He parks near the mail-box and honks the horn twice. In around a minute or so, I see Annie come out and Louis right behind her. I see Dad’s brows furl up in tension at the sight of Louis. I guess even he can get all over-protective sometimes. It sort of makes me happy. I give him a kiss on his cheek and a hug and he relaxes a bit.

“Bye, Dad. Have fun with your work buddy.”

“See you tomorrow sweetheart.”

He drives off.


Kaden

After dropping Robin off at her friend’s house, I made way to the bar which Aaron and I had agreed to meet up in. I still had my reservations about hanging out after… After so much time, but somehow Aaron convinced me otherwise and there I was. I was uneasy. I felt undeserving of Aaron’s friendship. I know I shouldn’t think that way.

But the monster’s grip is iron-clad.

As I’m walking towards the entrance, I see Aaron waiting for me. He dresses well. A light blue long sleeve casual dress shirt, no tie, and black pants topped off with casual dress shoes. A little over the top, I think. I can’t help but feel sort of under-dressed at the sight of my plain shirt and jean combo. He catches glimpse of me.

“Kaden! I honestly did not expect you to come.”

Neither did I honestly.

“Yea, I guess a change of pace isn’t that bad.”

Aaron smiles. As if hearing those words come out of my mouth reassured him of something. We make our way inside. The place is nicely decorated. Dim, colorful lights drown the room in a sort of dark yet fun atmosphere. It’s not terribly full, but it was full enough. A good day for the bar I would say. I haven’t had a drink since Katie died. Lost the interest in it. Lost interest in a lot of things. I didn’t want to seem rude to Aaron, but I was unsure if the taste of alcohol was something I wanted that night. But, oddly enough, Aaron only ordered a drink for himself. Maybe he read my mood? I couldn’t get a good read on Aaron’s intentions.

“So, my sister. She umm… She died last year. She took her own life. Gunshot to the head. It was almost instantaneous. I found her dead, the morning after I got home from work.”

“What—”

“Look, I know those eyes. I’ve had them. My sister had them. Kaden you have the eyes of loss. The eyes that see a great sadness that only you can see. It’s invisible to all others. No one sees it like you do, right? It takes hold of you like a hostage. I get it, I do.”

I start to feel something well up inside of me. It’s burning. It’s making my hands shake and my brain go white.

“Aaron, stop. Don’t keep talking.”

Aaron barely reacts and he keeps going.

“Kaden, I know the pain of loss. But even worse, I’ve seen what the sadness that comes with it can lead to. The sadness that overpowers you? It took my sister. And I should have paid attention.”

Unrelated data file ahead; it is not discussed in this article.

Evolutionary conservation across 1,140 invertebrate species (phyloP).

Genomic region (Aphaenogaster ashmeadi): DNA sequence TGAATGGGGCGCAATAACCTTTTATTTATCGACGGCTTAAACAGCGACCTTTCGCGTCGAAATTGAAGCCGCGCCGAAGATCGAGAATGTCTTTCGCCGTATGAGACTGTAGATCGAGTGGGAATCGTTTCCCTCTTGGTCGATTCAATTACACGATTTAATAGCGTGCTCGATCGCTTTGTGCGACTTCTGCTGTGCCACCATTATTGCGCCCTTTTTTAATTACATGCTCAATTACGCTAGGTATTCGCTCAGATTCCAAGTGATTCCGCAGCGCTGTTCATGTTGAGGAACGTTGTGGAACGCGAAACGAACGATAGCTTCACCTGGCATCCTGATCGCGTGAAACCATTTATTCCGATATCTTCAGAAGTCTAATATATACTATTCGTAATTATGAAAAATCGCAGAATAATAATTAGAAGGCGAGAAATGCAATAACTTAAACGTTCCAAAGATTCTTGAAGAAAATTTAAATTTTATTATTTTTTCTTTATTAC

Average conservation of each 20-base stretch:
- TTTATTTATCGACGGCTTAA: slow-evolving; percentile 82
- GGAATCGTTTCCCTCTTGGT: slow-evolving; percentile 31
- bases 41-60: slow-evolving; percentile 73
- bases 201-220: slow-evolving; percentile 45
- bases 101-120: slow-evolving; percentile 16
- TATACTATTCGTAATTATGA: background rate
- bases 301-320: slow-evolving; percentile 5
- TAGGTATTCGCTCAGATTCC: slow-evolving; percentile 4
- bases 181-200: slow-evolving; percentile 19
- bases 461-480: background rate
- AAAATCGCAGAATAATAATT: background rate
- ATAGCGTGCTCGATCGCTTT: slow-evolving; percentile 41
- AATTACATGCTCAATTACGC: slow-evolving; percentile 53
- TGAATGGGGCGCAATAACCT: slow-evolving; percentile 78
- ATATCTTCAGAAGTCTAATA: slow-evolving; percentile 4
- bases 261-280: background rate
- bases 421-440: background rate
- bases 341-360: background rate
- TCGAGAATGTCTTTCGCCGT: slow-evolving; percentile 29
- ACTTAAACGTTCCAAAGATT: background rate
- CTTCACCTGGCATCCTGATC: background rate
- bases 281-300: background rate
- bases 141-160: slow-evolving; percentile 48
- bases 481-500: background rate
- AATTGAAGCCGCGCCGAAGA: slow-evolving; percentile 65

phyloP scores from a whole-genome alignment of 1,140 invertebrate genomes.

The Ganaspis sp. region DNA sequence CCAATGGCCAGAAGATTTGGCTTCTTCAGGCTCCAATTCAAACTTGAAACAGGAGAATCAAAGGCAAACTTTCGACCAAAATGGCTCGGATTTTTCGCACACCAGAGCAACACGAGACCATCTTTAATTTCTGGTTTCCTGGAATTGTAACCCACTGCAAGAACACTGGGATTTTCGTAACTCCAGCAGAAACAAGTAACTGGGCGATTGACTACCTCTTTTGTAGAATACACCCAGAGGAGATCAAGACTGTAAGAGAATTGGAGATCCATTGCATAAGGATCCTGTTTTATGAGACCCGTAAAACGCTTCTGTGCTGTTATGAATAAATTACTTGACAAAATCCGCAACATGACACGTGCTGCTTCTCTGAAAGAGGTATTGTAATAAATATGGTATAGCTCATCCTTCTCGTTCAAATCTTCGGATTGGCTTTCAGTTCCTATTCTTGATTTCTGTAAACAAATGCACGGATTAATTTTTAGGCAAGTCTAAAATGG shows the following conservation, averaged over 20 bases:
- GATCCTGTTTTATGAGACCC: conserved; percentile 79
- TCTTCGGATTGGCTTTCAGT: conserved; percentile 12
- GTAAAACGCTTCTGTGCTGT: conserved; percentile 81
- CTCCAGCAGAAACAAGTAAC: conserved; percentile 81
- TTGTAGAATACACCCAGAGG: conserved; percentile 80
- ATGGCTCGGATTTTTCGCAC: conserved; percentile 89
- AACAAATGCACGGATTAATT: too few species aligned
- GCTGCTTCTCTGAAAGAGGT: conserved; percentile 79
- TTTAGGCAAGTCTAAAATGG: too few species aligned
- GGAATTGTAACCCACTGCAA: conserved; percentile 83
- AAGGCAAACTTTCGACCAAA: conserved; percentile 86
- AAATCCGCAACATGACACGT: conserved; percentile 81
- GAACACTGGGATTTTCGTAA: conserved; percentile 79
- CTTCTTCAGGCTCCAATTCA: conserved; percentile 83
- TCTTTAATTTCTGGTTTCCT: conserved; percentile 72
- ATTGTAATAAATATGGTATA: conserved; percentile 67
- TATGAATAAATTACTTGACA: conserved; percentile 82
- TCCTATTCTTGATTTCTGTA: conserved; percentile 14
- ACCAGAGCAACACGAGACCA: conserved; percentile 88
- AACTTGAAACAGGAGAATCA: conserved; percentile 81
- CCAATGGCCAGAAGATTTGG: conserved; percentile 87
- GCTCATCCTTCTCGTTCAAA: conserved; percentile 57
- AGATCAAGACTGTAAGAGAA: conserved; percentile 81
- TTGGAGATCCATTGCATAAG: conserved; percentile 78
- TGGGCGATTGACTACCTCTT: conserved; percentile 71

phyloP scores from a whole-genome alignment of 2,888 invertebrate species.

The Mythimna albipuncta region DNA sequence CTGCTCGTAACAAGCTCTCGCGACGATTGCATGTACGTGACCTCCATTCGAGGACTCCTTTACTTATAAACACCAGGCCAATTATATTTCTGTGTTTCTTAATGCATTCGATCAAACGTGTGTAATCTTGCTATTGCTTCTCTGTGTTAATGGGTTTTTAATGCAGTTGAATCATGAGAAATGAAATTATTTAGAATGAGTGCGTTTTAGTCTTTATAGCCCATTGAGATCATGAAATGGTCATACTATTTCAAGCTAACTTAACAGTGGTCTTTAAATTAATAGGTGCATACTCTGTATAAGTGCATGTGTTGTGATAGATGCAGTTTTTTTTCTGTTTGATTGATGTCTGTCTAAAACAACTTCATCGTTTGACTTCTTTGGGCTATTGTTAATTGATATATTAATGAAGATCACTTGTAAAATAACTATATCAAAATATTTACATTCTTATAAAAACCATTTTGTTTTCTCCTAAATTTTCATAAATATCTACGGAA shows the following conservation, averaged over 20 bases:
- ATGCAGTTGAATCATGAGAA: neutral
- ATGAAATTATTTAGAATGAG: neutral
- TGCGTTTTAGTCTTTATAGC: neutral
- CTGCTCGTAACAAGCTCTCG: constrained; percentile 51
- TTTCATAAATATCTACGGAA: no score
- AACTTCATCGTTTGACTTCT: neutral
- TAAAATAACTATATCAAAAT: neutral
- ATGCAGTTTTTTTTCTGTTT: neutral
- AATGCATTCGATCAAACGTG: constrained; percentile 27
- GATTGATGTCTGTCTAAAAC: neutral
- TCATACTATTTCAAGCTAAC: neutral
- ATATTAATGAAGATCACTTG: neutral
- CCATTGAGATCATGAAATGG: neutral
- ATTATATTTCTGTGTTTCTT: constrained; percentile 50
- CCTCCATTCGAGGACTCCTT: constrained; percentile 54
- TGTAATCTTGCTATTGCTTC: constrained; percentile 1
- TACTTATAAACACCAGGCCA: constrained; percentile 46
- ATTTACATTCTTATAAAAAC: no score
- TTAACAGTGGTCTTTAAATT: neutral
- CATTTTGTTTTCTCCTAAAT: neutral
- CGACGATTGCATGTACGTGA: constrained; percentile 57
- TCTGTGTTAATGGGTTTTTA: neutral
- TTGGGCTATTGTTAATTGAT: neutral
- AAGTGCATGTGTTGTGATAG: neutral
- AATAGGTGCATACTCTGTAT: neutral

“Aaron, stop! I didn’t come hear for this!”

The whole bar is looking at me. I hate this. I thought you wanted to be my friend. You’re just making it worse.

“No, you didn’t. But somebody has to say something because clearly nobody has. I want to be your friend, Kaden. I want to be there for you. You’re a good guy. Even though you try to stay out of everyone’s way, you always waited for me when I asked you too. You always spoke back to me even when I clearly annoyed you. You don’t want this to be you. You want to…

You don’t want to be defined by your sadness. If not for you…

Then for your daughter.”

Robin…

“Aaron.”

“Yes?”

“I’m done for tonight.”

Robin

Me and Annie are lying on the floor. Louis is in his room because their mom determined him “unsafe” for me. I’m guessing she meant that Louis is horny and that she doesn’t trust in him to not do something. The thought amuses me but I think little of it as I’m enjoying a long conversation with Annie. I learned that her actual name is Annabeth, but she likes to keep it short with Annie. Apparently she got the nickname back in first grade when the teacher was roll-calling and when they got to hers some kid yelled “That’s too long, how about Annie instead?” I found the boy’s attitude rather entitled and told Annie that she shouldn’t have kept a nickname given by such an insensitive boy. But she insisted that she just found it so funny that she ended up keeping the nickname given by the lazy little boy. We also talked about boys. That was the first time I had talked about guys with a friend. I didn’t have any friends like Annie or Louis. They were both just easy to talk to and apparently that was true for them as well. I was happy.

“So you don’t have anyone you like then?” Annie asked.

For some reason Louis had come to mind when she asked that, but I didn’t want to admit it. She would definitely tell him. Their twins. Twins are evil! Well, not really, but I felt that if I had a twin I would tell them everything. Despite my best attempts, I feel myself blushing immensely. I hoped she wouldn’t catch on.

“You totally do Robin!!!” She squeals and laughs thunderously.

“Girls, keep it down! Annabeth, your father is sleeping, try not to be so loud alright?” Annie’s mom yells from the living room. Quite unorthodox since she said not to talk loud.

“Sure mom!” Annie yells back.

I laugh.

“You two are a lot alike.”

“Yea, she’s kind of annoying sometimes, but she’s a good mom. I just wish she wouldn’t try so hard to relate to me and Louis. It’s always so awkward.”

She rolls over to face me. She and Louis are so alike. And it strikes me even more when I see her face up close. Their eyes. Their pointy noses. The small freckles on the right cheek.